Looking back at the base of the headwall leading up to the upper portions of the route. From here, steeper switchbacks await.

From there, follow a good trail along the river, then a series of switchbacks up the headwall – steep Class 1 and 2 hiking. It’s a real leg- and lung-buster, but nothing more. Higher up the headwall, you will cross rock slabs that are slippery when wet. This will lead you to a saddle between Mount Eolus (to your left) and North Eolus.

Nearing the top of the headwall.

Getting closer to the saddle between Mount Eolus and North Eolus.

Almost to the saddle, with Mount Eolus seen in the background left.

Higher on the mountain.

It’s about here when you’ll want to take a good look at the skies and determine how the weather is going to hold out. The route from here will slow you down considerably, and if you’re caught on the connecting ridge or on Eolus’ summit pitch, there is no fast retreat.

The Catwalk. It looks spookier than it is. But there is relatively high exposure on either side of you as you traverse it.

Here you will face the first real obstacle climbing Mount Eolus – the Catwalk. Visually, it’s a slender ridge that is usually about 10-15 feet wide, but as narrow as five feet in some places. There is no alternative route to get to Eolus from the saddle – you either cross the Catwalk or forgo the summit entirely. The rock is solid, but it is exposed on both sides. Mostly, it’s a walk with an occasional scrambling move.

Once off the Catwalk, a couple of options are available. Most people follow a series of cairns up the ledges leading to the summit, just left of the ridgeline proper. There is some exposure, but it’s manageable. The main challenge here is route-finding: negotiating the blocky ledges to find your way to the top. The route is classified as a Class 3 scramble with high exposure.

Nearing the summit, taking the ridge direct. Most people ascend to the left of the ridge proper as seen here. That way is less exposed. If you take the ridge direct, be prepared for more committing moves and much higher exposure.

For a more direct climb, go up the northeast ridge proper. This is a more demanding way to finish the climb in terms of route-finding, climbing difficulty and managing exposure.  The ridge direct is Class 3-4 climbing, with spots of airy, no-fall zone exposure (large drop-offs to your right would likely end in death if you fell). You will be able to climb over or around several stone blocks; some require traverses that are pretty committing.

The final push to the top involves easier scrambling and a rest stop on the mountain’s small summit perch. From here, you’ll have sweeping views of North Eolus to the north, along with 13ers Pigeon and Turret peaks to the northwest. To the east, Sunlight Peak, Windom Peak and Sunlight Spire (among others) can be seen.

Either route you take, be sure to test handholds and footholds. But I found most of the rock fairly solid.

Summit view, looking at (from left) Sunlight Peak, Sunlight Spire and Windom Peak.

From the campsites closest to the headwall, your elevation gain is about 3,000 feet, with a round-trip route length of about 6 miles.

A couple things to note: Bring bug spray (the flies are relentless in the summer), and know that there is a sizable population of mountain goats that are accustomed to people and often hang out a camp and might follow you around.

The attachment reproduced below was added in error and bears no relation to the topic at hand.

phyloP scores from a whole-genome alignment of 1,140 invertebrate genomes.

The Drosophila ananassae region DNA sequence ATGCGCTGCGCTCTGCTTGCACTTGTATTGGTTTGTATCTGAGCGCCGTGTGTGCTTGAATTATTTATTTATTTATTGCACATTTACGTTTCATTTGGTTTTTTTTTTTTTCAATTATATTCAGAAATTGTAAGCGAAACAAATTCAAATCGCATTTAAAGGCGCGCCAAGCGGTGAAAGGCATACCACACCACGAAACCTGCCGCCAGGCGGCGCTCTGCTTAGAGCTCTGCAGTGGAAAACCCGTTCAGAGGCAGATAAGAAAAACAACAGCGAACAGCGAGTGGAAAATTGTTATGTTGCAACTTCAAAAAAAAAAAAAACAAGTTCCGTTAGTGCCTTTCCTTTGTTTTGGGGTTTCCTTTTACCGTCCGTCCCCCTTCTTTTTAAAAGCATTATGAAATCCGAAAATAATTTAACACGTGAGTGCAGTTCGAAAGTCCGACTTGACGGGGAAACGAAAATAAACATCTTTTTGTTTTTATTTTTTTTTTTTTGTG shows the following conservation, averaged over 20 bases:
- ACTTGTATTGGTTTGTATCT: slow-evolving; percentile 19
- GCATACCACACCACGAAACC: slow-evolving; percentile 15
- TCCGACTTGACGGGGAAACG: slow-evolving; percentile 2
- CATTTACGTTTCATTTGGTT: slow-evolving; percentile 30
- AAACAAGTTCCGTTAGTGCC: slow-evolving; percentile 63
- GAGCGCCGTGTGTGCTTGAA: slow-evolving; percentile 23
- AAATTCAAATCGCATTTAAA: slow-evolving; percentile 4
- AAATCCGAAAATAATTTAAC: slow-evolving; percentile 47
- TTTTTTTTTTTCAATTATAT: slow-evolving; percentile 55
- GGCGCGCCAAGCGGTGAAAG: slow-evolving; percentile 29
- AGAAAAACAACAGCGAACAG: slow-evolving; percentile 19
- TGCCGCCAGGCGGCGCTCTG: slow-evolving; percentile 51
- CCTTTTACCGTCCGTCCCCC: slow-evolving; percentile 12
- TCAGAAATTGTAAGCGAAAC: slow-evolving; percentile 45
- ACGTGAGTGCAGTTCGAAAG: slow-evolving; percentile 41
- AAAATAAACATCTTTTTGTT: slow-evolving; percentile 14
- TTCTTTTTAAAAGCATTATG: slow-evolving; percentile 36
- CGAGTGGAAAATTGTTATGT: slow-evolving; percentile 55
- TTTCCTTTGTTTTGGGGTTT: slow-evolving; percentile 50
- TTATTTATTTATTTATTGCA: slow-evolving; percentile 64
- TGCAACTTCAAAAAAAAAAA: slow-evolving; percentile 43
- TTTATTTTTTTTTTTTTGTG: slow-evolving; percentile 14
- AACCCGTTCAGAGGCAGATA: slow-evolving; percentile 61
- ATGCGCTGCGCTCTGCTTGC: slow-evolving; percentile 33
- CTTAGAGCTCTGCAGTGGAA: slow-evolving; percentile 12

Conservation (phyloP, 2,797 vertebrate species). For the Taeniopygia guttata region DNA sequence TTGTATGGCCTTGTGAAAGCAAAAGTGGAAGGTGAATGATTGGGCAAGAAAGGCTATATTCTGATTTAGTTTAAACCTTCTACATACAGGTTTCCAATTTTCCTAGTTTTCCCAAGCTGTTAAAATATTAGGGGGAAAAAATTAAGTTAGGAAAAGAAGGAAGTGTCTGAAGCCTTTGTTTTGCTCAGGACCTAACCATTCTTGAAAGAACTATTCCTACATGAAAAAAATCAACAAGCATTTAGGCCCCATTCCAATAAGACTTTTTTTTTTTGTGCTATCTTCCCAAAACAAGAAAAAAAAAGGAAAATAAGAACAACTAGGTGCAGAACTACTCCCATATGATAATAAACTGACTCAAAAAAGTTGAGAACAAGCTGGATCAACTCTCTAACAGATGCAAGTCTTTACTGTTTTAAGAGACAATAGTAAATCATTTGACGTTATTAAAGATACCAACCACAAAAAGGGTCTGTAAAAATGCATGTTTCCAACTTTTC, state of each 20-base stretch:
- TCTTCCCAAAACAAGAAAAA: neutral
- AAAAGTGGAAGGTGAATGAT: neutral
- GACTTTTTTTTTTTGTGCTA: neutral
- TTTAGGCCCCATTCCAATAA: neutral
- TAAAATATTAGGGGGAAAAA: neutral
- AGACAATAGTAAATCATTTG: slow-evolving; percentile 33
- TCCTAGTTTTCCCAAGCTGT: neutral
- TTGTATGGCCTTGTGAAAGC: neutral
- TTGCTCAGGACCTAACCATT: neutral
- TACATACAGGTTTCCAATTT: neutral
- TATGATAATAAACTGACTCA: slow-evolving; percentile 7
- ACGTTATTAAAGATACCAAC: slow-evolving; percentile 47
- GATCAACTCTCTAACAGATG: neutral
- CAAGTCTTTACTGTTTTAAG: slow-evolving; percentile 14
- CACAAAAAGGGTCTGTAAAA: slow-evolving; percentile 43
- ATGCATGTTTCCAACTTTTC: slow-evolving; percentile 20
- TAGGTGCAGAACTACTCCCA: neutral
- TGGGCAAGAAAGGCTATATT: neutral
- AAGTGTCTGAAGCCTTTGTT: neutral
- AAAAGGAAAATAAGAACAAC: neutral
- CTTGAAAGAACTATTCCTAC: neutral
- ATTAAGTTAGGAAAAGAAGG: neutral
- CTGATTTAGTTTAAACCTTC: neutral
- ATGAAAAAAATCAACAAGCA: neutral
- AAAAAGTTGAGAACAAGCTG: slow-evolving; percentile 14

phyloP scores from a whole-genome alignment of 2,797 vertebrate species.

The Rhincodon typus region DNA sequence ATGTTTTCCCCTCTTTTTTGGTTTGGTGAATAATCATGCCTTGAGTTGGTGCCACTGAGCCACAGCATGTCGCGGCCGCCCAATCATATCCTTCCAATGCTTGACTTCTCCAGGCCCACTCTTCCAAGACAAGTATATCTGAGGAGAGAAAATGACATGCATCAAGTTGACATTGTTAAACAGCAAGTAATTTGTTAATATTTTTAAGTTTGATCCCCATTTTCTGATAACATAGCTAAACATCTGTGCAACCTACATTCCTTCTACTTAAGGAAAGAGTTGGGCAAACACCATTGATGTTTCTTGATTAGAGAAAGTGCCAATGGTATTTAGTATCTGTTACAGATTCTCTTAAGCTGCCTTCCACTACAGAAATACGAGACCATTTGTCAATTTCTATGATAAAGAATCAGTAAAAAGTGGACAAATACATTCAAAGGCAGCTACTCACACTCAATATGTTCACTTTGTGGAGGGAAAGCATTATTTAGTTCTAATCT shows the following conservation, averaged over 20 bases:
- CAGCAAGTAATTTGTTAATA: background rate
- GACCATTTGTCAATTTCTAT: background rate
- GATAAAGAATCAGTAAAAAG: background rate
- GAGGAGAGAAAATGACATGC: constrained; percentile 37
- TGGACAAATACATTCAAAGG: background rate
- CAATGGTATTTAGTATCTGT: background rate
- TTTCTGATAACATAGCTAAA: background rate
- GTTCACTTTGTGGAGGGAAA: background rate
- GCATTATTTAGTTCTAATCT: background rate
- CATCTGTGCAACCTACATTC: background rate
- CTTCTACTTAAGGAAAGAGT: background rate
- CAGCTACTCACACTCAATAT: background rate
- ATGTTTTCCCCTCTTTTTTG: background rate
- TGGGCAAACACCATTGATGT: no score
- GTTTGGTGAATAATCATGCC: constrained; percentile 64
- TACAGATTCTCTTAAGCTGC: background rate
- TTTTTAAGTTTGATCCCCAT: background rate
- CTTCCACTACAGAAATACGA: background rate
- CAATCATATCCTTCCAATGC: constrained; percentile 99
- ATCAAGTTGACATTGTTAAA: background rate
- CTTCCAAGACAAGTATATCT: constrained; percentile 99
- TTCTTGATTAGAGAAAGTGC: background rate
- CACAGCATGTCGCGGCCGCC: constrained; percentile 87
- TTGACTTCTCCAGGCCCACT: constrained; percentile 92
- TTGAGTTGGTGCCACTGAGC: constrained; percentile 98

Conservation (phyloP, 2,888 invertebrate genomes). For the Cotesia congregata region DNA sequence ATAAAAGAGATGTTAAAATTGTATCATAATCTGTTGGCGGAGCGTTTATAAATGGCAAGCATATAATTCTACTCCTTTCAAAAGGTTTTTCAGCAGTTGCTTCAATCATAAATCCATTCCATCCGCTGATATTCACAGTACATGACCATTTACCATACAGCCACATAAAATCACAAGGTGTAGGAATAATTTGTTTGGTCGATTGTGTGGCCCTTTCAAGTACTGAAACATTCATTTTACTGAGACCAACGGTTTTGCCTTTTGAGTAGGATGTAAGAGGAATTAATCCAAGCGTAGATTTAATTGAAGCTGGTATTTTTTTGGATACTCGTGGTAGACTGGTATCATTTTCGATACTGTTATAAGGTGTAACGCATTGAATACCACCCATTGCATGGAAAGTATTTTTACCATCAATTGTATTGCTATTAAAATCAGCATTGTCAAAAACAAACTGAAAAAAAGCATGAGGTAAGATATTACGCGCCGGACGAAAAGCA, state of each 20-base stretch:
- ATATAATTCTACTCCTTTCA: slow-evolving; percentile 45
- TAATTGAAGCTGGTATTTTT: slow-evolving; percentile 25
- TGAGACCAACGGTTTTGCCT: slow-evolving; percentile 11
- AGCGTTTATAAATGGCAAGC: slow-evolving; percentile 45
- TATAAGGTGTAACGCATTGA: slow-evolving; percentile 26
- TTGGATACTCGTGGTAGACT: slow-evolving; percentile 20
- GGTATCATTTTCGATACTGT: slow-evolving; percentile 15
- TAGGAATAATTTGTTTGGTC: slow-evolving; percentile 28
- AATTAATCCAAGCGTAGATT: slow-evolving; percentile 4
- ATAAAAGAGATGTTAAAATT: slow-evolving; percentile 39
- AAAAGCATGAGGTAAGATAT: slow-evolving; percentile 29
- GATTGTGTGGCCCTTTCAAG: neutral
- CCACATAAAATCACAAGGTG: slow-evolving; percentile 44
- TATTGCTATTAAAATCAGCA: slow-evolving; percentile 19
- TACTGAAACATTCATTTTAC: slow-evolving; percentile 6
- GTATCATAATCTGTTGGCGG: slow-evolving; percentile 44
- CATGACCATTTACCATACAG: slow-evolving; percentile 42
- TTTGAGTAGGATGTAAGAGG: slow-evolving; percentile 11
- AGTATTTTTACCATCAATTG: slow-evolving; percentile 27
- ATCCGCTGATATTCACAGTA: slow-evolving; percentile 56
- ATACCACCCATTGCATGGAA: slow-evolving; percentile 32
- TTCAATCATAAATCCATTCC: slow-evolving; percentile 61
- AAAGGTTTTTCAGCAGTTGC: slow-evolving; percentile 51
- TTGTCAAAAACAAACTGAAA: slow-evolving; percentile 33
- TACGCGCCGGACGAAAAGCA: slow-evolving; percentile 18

Interested in reading the original full Chicago Basin trip report? See it here.

Bob Doucette

A quick photo tour of three great national parks: Black Canyon of the Gunnison, Great Smoky Mountains, and Rocky Mountain National Parks

Last week I took a break from the weekly “here’s how the virus has messed up our lives” beat, going instead with a short photo gallery of some of my favorite images from the Sangre de Cristo Mountains.

I like that idea again for this week. This time, I want to go with a few national parks I happen to like a bunch. So here goes…

Black Canyon of the Gunnison National Park

I’ve only been here once, but it was memorable. Situated in west-central Colorado, it emcompasses a deep gorge cut by the Gunnison River, one of the deepest canyons in the country.

The Gunnison River, with the steep walls of the Black Canyon rising high above.

Most of the park’s river-level campgrounds and trails are easy enough, but if you’re up for a scramble you can get some amazing vistas. And, if you’re so inclined, some good fishing.

You might catch fish here if you’re not too distracted by the scenery.

Great Smoky Mountains National Park

A couple visits to the Smokies of eastern Tennessee gave me a deep appreciation for the rugged, wooded beauty of this classic American landscape. I love how the elevation changes create such a wide variety of ecosystems. At one moment, you’re in a warm, humid broadleaf forest. Hike up a ways and it’s the sweet smell of pines, which always makes me think of the Rockies. But the Appalachians are not the Rockies — they’re their own thing, and it’s awesome.

A sweeping view of the Smokies.

Most views here are seen from outcrops and not from summits. Take time to stop for a few minutes to soak it in.

Thick woods and great trails on the Alum Cave Bluff Trail.

The trails can wind along for a ways, but each mile is filled with memorable scenes.

Alum Cave Bluff. Whoa.

Some rest stops offer scenes that exemplify the diverse and lush nature of the Appalachians, a mountain range said to be one of the greatest examples of biodiversity in the world.

Low clouds and fog give the appearance of smoke, which is how the Smokies got their name.

Drive through the park and several pullouts will give you incredible vistas.

Atop the observation tower on Clingman’s Dome, the highest peak in Tennessee.